Prosecuting Maritime Piracy: Domestic Solutions to International Crimes

Prosecuting Maritime Piracy: Domestic Solutions to International Crimes

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Cambridge University Press, 6/9/2015
EAN 9781107081222, ISBN10: 110708122X

Hardcover, 384 pages, 22.8 x 15.2 x 2.2 cm
Language: English

This book addresses maritime piracy by focusing on the unique and fascinating issues arising in the course of domestic piracy prosecutions, from the pursuit and apprehension of pirates to their trial and imprisonment. It examines novel matters not addressed in other published works, such as the challenges in preserving and presenting evidence in piracy trials, the rights of pirate defendants, and contending with alleged pirates who are juveniles. A more thorough understanding of modern piracy trials and the precedent they have established is critical to scholars, practitioners, and the broader community interested in counter-piracy efforts, as these prosecutions are likely to be the primary judicial mechanism to contend with pirate activity going forward.

Part I. Defining the Crime of Piracy and Establishing Jurisdiction over the Crime of Piracy
1. The governing international law on maritime piracy Sandra Lynn Hodgkinson
2. The incorporation of international law to define piracy crimes, national laws, and the definition of piracy Sandra Lynn Hodgkinson
3. Exercising universal jurisdiction over piracy Ved P. Nanda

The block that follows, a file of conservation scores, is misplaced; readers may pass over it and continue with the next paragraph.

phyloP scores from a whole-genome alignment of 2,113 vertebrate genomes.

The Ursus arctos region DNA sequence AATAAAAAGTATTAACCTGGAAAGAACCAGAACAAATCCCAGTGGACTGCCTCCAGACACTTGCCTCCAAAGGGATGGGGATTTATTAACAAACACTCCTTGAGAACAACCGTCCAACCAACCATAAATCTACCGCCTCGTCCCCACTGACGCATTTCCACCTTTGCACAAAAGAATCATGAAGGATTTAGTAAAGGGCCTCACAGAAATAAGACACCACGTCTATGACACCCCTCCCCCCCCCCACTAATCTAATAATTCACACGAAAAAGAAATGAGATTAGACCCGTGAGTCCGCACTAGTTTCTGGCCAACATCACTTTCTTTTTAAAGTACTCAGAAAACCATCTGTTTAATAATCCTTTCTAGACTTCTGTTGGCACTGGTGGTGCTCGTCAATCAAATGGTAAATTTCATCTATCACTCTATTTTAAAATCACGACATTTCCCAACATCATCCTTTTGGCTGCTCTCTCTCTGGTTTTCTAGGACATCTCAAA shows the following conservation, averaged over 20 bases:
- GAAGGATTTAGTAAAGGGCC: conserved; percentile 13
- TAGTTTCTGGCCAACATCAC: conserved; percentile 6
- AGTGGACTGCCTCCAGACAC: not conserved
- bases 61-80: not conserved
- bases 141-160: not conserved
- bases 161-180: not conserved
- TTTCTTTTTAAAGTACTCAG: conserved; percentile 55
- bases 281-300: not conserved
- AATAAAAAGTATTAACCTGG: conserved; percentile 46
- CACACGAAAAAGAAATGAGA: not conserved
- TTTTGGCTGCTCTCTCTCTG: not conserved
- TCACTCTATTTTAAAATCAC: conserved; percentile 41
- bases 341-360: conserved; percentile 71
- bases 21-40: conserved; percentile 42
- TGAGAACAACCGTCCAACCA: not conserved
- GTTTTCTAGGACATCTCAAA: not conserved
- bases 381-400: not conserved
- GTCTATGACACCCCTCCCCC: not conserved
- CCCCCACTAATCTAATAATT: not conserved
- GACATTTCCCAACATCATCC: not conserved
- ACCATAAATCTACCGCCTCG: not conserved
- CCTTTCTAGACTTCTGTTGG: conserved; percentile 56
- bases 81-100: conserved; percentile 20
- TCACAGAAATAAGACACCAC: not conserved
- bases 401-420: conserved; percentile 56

4. Incorporating international law to establish jurisdiction
a comparative examination of the laws of the Netherlands, South Korea, Tanzania, India, and Kenya Milena Sterio
Part II. The Pursuit, Arrest, and Pre-Trial Treatment of Pirates
5. The use of force against pirates Laurie R. Blank
6. The use of force by private parties against suspected pirates Mark V. Vlasic and Jeffrey DeSousa
7. Transfer of suspected and convicted pirates Frederick Lorenz and Laura Eshbach
8. Pirates' right to a speedy trial Milena Sterio
Part III. Legal Issues in Domestic Pirate Trials
9. Evidentiary issues in piracy prosecutions Frederick Lorenz and Kelly Paradis
10. Piracy and the problem of 'command responsibility' Michael A. Newton
11. The issue of juvenile piracy Jon Bellish
Part IV. Sentencing and Post-Sentence Treatment of Convicted Pirates
12. The problems of pirate punishment Eugene Kontorovich
13. The potential for asylum seeking by convicted pirates Yvonne M. Dutton
14. Conclusion Michael P. Scharf.